Pubertal Timing Predicts Previous Fractures and BMD in Young Adult Men: The GOOD Study

Authors

  • Jenny M Kindblom MD, PhD,

    Corresponding author
    1. Bone Research Center, Department of Medicine, The Sahlgrenska Academy at Gothenburg University, Gothenburg, Sweden
    2. These authors contributed equally to this study
    • Bone Research Center, Department of Medicine, Sahlgrenska Universitetssjukhuset/Sahlgrenska, Grona Straket 8, 413 45 Gothenburg, Sweden
    Search for more papers by this author
  • Mattias Lorentzon,

    1. Bone Research Center, Department of Medicine, The Sahlgrenska Academy at Gothenburg University, Gothenburg, Sweden
    2. These authors contributed equally to this study
    Search for more papers by this author
  • Ensio Norjavaara,

    1. Gothenburg Pediatric Growth Research Center, Institute for the Health of Women and Children, The Sahlgrenska Academy at Gothenburg University, Gothenburg, Sweden
    Search for more papers by this author
  • Asa Hellqvist,

    1. Swegene Bioinformatics, The Sahlgrenska Academy at Gothenburg University at Gothenburg University, Gothenburg, Sweden
    Search for more papers by this author
  • Staffan Nilsson,

    1. Swegene Bioinformatics, The Sahlgrenska Academy at Gothenburg University at Gothenburg University, Gothenburg, Sweden
    Search for more papers by this author
  • Dan Mellström,

    1. Department of Geriatric Medicine, The Sahlgrenska Academy at Gothenburg University, Gothenburg, Sweden
    Search for more papers by this author
  • Claes Ohlsson

    1. Bone Research Center, Department of Medicine, The Sahlgrenska Academy at Gothenburg University, Gothenburg, Sweden
    Search for more papers by this author

  • The authors state that they have no conflicts of interest.

Abstract

The importance of pubertal timing for adult BMD in males was studied through association of pubertal timing with young adult bone phenotype. Pubertal timing was found to predict both cortical and trabecular volumetric BMD and previous fractures in young adult men. Thus, late puberty is a risk factor for low BMD and previous fractures in young adult men.

Introduction: Peak bone mass (PBM), achieved during puberty, is a determinant of the risk for osteoporosis and future fractures. The role of variations within the normal range in pubertal timing for fractures during pubertal development and for adult bone mass in men is unknown.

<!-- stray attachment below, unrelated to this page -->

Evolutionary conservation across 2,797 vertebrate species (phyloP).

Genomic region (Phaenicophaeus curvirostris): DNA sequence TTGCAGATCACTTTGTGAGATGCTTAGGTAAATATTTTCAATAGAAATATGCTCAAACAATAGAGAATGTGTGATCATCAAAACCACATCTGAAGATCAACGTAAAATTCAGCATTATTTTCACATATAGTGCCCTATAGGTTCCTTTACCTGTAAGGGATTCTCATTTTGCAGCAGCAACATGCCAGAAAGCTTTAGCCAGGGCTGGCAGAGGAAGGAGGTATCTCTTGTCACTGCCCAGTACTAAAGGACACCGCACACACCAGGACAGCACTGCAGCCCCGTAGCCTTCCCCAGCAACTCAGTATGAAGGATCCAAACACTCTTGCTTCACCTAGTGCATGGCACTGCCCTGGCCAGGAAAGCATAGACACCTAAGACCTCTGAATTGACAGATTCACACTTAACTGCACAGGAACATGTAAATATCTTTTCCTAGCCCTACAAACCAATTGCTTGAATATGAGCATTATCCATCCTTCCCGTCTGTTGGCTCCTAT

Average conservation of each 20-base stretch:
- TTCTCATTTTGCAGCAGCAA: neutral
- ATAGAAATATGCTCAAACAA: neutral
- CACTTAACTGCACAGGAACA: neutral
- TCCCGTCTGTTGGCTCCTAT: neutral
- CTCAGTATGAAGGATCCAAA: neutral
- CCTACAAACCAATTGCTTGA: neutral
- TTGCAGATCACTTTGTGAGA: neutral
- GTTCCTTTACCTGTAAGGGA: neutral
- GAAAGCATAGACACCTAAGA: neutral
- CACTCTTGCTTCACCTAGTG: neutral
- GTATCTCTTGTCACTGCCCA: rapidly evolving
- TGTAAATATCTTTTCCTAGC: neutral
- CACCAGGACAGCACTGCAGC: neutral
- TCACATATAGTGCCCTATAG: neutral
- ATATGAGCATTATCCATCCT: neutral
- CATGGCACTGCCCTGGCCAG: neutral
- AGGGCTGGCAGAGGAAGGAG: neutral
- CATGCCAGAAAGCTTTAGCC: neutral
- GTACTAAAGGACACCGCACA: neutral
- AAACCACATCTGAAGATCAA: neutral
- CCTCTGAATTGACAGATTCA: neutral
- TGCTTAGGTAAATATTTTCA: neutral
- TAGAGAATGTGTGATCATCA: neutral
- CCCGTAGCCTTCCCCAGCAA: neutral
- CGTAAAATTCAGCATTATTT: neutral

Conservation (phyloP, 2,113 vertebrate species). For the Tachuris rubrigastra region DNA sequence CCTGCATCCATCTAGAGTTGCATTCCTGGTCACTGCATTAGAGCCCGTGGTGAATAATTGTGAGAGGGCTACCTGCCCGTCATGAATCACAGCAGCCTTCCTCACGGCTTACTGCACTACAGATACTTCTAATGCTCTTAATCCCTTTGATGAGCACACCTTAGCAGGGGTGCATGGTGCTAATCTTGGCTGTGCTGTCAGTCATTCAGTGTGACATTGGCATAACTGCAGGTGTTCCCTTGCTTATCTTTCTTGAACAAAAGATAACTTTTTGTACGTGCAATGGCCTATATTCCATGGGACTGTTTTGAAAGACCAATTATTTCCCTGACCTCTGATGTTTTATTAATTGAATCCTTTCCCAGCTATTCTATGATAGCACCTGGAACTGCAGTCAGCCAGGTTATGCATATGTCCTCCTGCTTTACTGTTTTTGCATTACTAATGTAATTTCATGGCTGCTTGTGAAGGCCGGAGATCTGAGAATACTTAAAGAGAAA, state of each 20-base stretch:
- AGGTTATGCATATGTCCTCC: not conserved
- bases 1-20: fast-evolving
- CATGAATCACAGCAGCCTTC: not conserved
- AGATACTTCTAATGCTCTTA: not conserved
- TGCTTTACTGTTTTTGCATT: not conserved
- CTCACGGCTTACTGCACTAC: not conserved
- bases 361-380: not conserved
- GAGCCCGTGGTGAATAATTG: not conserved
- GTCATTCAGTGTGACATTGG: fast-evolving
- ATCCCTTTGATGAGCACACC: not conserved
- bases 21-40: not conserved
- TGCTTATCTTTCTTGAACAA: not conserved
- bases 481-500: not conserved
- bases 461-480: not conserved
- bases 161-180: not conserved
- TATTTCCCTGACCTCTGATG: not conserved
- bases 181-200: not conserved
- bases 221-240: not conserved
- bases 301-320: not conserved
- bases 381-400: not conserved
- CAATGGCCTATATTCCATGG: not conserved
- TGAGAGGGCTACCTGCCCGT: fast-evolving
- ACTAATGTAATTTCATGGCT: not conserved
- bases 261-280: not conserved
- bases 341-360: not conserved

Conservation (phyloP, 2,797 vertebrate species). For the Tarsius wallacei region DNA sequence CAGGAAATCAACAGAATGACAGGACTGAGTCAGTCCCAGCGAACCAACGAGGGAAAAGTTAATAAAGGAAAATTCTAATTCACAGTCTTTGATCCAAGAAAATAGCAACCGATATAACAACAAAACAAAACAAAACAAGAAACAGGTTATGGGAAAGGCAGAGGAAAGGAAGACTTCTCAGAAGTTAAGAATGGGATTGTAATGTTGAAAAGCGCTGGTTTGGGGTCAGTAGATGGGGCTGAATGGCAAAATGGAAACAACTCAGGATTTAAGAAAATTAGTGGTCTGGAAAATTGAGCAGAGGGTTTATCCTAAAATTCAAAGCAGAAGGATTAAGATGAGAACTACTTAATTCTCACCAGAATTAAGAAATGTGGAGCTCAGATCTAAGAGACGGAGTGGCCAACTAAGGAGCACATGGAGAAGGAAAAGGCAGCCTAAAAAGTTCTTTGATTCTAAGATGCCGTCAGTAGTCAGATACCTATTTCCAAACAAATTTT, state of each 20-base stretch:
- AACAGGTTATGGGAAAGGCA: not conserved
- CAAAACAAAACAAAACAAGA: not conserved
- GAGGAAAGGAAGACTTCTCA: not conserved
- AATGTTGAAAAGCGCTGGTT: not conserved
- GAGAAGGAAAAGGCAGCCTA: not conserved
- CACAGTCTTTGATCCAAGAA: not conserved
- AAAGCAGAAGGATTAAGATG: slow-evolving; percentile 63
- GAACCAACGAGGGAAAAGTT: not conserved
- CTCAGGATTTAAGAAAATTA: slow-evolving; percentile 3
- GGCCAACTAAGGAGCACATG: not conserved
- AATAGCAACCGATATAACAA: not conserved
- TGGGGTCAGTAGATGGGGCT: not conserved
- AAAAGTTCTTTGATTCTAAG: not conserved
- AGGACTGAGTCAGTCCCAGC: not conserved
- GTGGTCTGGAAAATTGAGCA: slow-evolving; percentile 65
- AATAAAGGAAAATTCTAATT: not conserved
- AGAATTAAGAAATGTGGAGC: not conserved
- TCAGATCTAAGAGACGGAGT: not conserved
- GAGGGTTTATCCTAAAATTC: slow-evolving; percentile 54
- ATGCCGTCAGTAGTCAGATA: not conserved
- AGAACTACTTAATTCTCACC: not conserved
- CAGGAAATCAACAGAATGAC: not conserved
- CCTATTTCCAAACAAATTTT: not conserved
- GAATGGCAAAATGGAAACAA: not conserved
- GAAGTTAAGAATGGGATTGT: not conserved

Materials and Methods: The aim of this study was to investigate the importance of pubertal timing for adult BMD and for fractures before achievement of PBM in men. The population-based Gothenburg Osteoporosis and Obesity Determinants (GOOD) study is a well-characterized cohort of young adult Swedish males 18–20 years of age. Detailed growth charts from birth to 18–20 years of age were retrieved for 642 men participating in the GOOD study. Age at peak height velocity (PHV) was estimated and used as an assessment of pubertal timing. The skeletal phenotype was analyzed at young adult age using DXA and pQCT and previous fractures were assessed by questionnaires.

Results: Age at PHV was a negative independent predictor of both adult cortical and trabecular volumetric BMD and of total body and radius areal BMD. Moreover, age at PHV was associated with previous fractures in a logistic regression analysis. The OR for cortical osteopenia was 2.49 (95% CI, 1.91–3.24; p < 0.001) and for previous upper limb fractures was 1.35 (95% CI, 1.04–1.75; p < 0.05) per year increment in age at PHV.

Conclusions: Age at PHV is a negative independent predictor of BMD and a positive predictor of previous fractures in young adult men. Longitudinal studies to determine if pubertal timing also predicts BMD and fractures in elderly men are required.

Ancillary